By Lloyd Mudiwa.
Up to 93 per cent of Pakistani doctors in Ireland believe the Irish State takes a discriminatory approach towards the handling of their applications for naturalisation, with most experiencing significant processing delays, results of a poll show.
The Association of Pakistani Physicians and Surgeons of Ireland (APPSI), which was formed primarily to deal with the issue of the delays and which conducted the online survey, has since unsuccessfully sought a meeting with the Minister for Justice Alan Shatter through the IMO over the issue.
Dr Kashif Hussain of APPSI maintained that while the Department of Justice and Equality had recently belatedly started issuing some visas to the Association’s members, it had taken much longer than for doctors from other countries, and for Pakistani medics applying for naturalisation in other countries such as the UK.
The Department, however, responded: “Statistics are not compiled in such a way as to provide the information requested and, indeed, we do not maintain a record of the occupation/profession of applicants.”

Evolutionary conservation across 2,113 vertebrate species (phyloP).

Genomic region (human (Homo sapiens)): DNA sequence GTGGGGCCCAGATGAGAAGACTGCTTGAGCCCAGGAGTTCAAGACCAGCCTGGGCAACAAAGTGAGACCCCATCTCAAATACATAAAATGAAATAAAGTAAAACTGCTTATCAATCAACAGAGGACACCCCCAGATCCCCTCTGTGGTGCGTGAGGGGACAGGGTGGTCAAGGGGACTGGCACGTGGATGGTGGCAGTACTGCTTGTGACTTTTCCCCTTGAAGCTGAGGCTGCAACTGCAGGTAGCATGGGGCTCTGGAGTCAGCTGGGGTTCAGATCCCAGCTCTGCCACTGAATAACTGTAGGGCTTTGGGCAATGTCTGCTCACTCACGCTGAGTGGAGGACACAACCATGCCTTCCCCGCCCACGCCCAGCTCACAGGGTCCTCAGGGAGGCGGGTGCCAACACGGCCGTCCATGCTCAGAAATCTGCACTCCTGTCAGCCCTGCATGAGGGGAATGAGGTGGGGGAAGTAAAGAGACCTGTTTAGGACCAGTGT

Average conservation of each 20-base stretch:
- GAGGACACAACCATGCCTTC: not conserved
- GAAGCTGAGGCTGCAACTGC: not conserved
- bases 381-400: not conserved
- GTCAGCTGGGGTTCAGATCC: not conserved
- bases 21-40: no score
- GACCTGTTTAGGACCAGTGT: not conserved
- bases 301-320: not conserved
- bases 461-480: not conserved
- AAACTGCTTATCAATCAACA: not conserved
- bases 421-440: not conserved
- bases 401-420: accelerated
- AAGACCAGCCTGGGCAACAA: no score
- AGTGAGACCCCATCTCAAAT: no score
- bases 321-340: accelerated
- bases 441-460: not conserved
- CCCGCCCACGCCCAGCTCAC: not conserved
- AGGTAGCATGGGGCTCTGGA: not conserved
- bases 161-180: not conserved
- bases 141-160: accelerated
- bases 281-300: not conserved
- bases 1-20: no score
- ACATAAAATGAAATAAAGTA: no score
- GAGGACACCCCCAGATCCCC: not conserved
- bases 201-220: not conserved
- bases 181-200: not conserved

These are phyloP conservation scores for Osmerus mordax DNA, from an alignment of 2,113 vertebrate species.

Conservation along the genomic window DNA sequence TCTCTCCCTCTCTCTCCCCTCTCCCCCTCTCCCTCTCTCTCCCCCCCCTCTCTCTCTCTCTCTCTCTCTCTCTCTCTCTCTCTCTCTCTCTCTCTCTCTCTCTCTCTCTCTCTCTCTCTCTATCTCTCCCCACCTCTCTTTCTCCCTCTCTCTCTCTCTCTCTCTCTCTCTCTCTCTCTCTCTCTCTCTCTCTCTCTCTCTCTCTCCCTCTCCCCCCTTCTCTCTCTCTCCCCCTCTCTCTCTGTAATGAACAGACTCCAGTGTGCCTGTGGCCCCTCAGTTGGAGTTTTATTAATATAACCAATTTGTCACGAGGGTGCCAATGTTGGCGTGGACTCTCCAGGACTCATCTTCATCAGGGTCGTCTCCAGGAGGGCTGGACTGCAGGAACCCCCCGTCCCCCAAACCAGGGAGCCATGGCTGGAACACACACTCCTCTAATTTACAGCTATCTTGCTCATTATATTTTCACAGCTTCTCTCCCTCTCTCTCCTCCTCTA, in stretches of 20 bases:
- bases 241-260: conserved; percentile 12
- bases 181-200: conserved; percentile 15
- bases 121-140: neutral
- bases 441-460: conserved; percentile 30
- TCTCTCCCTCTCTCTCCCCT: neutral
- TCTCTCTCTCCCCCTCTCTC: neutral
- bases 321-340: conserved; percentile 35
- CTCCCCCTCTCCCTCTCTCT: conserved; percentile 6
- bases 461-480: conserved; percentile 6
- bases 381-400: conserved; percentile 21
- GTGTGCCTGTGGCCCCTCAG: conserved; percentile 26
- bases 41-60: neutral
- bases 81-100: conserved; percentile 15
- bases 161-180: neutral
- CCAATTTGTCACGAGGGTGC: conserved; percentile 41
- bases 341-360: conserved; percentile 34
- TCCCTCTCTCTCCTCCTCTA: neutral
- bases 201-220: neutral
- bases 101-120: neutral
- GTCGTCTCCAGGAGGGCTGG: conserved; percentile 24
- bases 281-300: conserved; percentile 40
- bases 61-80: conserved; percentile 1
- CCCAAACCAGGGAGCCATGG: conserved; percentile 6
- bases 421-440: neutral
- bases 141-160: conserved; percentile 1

Blaming delays on a work overload in the Department representing an increase of more than 50 per cent over the volume of applications received in 2010, a spokesperson told Irish Medical Times: “The delays referred to occur in a minority of cases and are not restricted to Pakistani nationals and/or to doctors and are a necessary requirement to maintain the integrity of the naturalisation process, as well as ensuring that the statutory requirements are met. That said, every effort is being made to minimise the length of time all applicants are required to wait for a decision.”
He, nevertheless, offered: “The Director General of INIS (the Irish Naturalisation and Immigration Service) is happy to facilitate a meeting of the nature sought. If necessary, this can be followed-up at a later date by a meeting with the Minister,” the spokesperson commented.
According to the poll results, the average waiting period was 37.8 months (maximum 59 months) — 87 per cent received no valid reason for the delay, and 93 per cent believed the attitude of the Department of Justice was discriminatory towards Pakistani doctors.